3. I love this! Wish I would have had it before I gave up! I feel like people make breastfeeding a LOT more complicated and scary than it needs to be for new moms that don’t know what to expect.

      1. Thank you for sharing, Jazmin. I definitely agree with you. There is a lot of misinformation that makes things confusing and complicated.

    4. There are so many myths out there. Thanks for dispelling them. My baby had a tongue tie and hiring a lactation consultant was the best thing I ever did!

      1. Thank you for sharing, Catherine. Ties are terrible. Mine didn’t get diagnosed till well past 6 weeks. At that point we more or less figured things out and didn’t reverse anything. But it’s so good when you get a good LC who can help diagnose and treat the issue.

    5. I wish the nurses that I dealt with knew about #1 when I had my first two kiddos.
      The nurse I had for most of the time when I had my third kiddo was so much better and didn’t push formula. She actually helped with the latch and brought in a LC. We had one in the whole county.

      1. Thank you for sharing, Melinda.That is so common. I had that experience with my first pediatrician. It’s awful and not supportive and also not very evidence based. I’m glad to hear that your third kiddos experience was better.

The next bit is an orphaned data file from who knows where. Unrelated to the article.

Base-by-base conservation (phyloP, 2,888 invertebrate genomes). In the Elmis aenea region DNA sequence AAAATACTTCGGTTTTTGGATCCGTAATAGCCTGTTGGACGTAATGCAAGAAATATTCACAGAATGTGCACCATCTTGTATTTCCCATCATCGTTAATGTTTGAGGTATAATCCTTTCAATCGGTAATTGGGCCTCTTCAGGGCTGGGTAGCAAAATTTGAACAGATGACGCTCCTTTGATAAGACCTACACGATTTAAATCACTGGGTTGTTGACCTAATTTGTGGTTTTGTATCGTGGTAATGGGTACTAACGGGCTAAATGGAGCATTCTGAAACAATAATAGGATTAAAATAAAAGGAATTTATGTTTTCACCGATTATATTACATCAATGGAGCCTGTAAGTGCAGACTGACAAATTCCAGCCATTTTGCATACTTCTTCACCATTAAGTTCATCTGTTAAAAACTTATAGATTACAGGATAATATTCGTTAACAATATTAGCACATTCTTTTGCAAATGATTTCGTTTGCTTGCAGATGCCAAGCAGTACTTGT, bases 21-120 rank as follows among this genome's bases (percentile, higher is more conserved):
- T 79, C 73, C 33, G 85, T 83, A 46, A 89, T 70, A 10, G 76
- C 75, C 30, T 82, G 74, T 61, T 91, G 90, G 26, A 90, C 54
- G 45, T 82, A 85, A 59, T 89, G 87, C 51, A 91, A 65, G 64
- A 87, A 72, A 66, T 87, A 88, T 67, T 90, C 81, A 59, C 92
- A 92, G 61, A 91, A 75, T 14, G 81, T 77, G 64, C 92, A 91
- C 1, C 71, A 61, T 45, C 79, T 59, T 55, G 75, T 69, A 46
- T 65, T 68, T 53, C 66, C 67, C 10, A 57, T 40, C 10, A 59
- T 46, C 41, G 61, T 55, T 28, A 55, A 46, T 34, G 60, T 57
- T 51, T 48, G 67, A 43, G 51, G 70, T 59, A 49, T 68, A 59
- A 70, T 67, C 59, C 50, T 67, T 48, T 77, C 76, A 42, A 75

6. Great piece! We just fed on demand. I think you can get on a schedule later but when the baby is little, I agree it’s best to just feed on demand.

      1. Thank you for sharing, Lynn. I think there are different ways that work for different families but it’s definitely possible to get on schedule once the baby is past the first months or so.

    7. For us our breastfeeding journey lasted 6 weeks (with both kids). I heard SO many of these myths. It ate me alive. In the end it turns out my kids both had tongue/lip ties and by the time I had them revised it was too late. I love all your truths about it and really appreciate you sharing this!!!